The ART Award for Effective Use of Technology – 2020 Winner
In view of the restrictions on ringing arising from COVID-19, there are currently no plans for further development of the Liverpool Simulator.
The use of simulators has great potential in the training of new ringers and the improvement of established bands, and therefore the Liverpool Ringing Simulator Project seeks to promote the installation and take-up of simulators in towers as a teaching aid. The project was originally based on work undertaken at Liverpool Cathedral to provide a 12-bell simulator for demonstration and training purposes. From that beginning, the scope of the project has grown, with the aim of producing and publishing designs, software and documentation to enable other towers to build and install their own simulators at relatively low cost.
The project’s objective is straightforward: More simulators in more towers means more time and opportunities for teaching and practice. Learners can spend more time on the end of a rope, leading to faster learning and better engagement. Established bands can extend and improve their capabilities with more opportunities to ring, including extended ringing such as quarter peals. In addition, the project makes all aspects of the design of the simulator available under Open Source licences, making it the first fully Open Source Hardware simulator, freely available for re-use, adaptation and improvement by other ringers.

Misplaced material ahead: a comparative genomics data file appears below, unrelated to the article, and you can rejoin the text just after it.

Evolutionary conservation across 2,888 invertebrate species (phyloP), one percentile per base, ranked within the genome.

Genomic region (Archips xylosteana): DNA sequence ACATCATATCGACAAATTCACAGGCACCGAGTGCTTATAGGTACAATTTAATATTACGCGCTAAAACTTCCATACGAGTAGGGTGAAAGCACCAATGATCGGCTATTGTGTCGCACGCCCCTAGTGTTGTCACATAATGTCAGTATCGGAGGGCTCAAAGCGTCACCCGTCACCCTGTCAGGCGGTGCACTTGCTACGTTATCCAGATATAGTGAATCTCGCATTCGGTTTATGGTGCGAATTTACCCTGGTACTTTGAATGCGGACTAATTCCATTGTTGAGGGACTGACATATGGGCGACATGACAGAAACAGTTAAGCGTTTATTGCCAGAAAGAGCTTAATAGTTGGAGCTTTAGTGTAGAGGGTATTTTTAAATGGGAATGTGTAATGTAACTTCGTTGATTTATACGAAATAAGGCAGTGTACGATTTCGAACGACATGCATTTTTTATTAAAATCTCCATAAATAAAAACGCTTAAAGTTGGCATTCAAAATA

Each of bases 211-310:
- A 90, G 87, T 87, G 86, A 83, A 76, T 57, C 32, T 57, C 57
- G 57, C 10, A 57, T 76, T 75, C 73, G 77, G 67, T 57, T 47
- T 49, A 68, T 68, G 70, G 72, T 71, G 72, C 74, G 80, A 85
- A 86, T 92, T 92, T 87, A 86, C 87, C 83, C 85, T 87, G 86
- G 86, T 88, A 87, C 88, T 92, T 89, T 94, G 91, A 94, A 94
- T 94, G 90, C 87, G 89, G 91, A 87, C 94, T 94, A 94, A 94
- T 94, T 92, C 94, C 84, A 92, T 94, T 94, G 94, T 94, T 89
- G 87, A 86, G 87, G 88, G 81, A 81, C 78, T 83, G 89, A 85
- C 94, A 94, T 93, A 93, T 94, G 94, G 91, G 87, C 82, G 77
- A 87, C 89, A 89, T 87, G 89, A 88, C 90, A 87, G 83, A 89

Type 2 Simulator
- The Type 2 Simulator now supports up to 16 sensors on a single interface.
- These can be real tower bells, practice dumb bells, or any combination.
- The Type 2 Simulator now supports up to 16 concurrent Simulator PCs.
- The Simulator Interface Module and Sensor Module PCBs have all been redesigned for easier construction.
- The Interface PCB is larger, less crowded and has improved heatsinking for the voltage regulator – an additional heatsink will rarely be required.
- A new Power Module PCB simplifies connections between the PC, Interface and power supply in the ringing room.
- PCB header pins are replaced with RJ45 connectors, which are much easier to assemble.
- CAM files for PCB “panels” of Sensor and Power PCBs, reducing costs.
- Replaced the enclosures with readily available Really Useful™ boxes.
- Enclosure drilling and cutting are simplified.
- Printable drilling templates are available.
- Enclosure lids simply clip on, eliminating tiny screws.
- Uses off the shelf RJ45 network cables, eliminating making and soldering custom cables, greatly simplifying installation.
- Together with the redesigned PCBs and enclosures, this eliminates the need for very many wire-to-connector solder joints and pin crimp joints.
- Simplified cabling in the belfry, with “daisy chains” of sensors.
- The documentation has been re-written and reorganised into a series of Guides.
- The main Build & Installation Guide is easier to follow, with more supplier part numbers and sources, and focused more on assembly and installation.
- Separate guides for basic setup of Abel, Beltower and Virtual Belfry.
- A Multi-PC Guide covers the Second PC and the Basic Serial Splitter modules.
- A comprehensive Technical Reference Guide covering theory and design, and less frequently used technical details.
All the documentation, designs and code are hosted in repositories on GitHub.
All original manuals and other documentation (including schematics, and PCB layout CAD and manufacturing files ) released as part of the Liverpool Ringing Simulator project are released under the Creative Commons Attribution-ShareAlike 4.0 International License (CC BY-SA). All original software released as part of the Liverpool Ringing Simulator project is released under the GNU General Public Licence (GPL), Version 3.